Tommy Woodcock (Tom Burlinson) runs Phar Lap onto the track at Flemington for the 1930 Melbourne Cup. The horse has been kept in hiding after an attempt on his life; the race has been delayed 15 minutes waiting for the favourite to arrive. The crowd erupts as the horse is run out to meet the waiting jockey, Jimmy Pike (James Steele). Dave Davis (Ron Liebman) watches seriously from the stand with his wife, Bea (Judy Morris). Phar Lap starts well back and has to run the outside lane, but he wins the race in convincing fashion. The crowd is ecstatic, everyone except the top-hatted members of the Victorian Racing Club committee.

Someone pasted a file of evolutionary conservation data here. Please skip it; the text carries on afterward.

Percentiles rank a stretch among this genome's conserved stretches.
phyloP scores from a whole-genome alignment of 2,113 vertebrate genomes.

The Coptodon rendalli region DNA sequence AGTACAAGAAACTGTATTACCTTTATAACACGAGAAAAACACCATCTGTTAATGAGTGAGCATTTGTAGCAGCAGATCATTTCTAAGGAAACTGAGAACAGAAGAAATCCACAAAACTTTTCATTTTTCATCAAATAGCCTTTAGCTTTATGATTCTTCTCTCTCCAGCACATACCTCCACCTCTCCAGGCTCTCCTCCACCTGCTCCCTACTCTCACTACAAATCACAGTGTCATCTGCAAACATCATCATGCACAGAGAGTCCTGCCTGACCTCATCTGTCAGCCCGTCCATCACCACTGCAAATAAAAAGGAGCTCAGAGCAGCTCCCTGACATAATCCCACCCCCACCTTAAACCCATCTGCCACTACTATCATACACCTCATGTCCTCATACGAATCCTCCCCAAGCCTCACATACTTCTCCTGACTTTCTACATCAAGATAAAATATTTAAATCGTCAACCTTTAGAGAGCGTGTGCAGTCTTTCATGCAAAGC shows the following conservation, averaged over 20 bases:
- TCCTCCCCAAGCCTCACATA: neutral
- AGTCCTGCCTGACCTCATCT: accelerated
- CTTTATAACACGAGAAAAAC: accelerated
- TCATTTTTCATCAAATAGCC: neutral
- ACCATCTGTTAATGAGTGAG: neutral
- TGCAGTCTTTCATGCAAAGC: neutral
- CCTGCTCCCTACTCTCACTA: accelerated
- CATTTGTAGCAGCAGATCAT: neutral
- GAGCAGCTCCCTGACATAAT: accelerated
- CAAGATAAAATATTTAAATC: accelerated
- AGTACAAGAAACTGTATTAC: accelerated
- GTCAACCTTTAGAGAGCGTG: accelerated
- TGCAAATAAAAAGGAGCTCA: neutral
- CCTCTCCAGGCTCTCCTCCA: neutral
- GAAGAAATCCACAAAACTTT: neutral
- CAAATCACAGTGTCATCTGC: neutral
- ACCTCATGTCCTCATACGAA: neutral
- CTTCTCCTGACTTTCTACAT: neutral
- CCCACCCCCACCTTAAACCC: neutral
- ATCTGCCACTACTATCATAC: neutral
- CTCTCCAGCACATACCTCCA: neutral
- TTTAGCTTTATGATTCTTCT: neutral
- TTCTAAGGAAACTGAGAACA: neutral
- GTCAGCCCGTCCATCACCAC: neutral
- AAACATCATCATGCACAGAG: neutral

The scene gives a good sense of the public adulation and admiration in which Phar Lap was held. The long run to the jockey is a brilliant piece of direction and cinematography – the horse looks completely noble, clad in a cloth that’s far from humble. He also looks enormous, which was certainly true. Bruce Rowland’s music adds an emotional fanfare that mirrors the crowd’s excitement. The film was superbly shot by Russell Boyd (Picnic at Hanging Rock, 1975, Gallipoli, 1981), one of Australia’s most experienced and gifted cinematographers, and his work on the race is interesting. The walk up to the start features a beautiful shot of the legs and heads, emphasising the strength and grandeur of the horses, but the first part of the race is shown largely in long shot, from the point of view of a spectator. The vantage point moves in as the race becomes more exciting; the camera is mounted on a truck to move at their pace; then the point of view is taken lower as Phar Lap begins his run, to accentuate the power of his legs. The view then shifts back to the crowd for the finish, in long shots, to make us feel like we are part of this historic crowd. Compare this to Thoroughbred, Ken Hall’s 1936 film, in which similar techniques were used much earlier.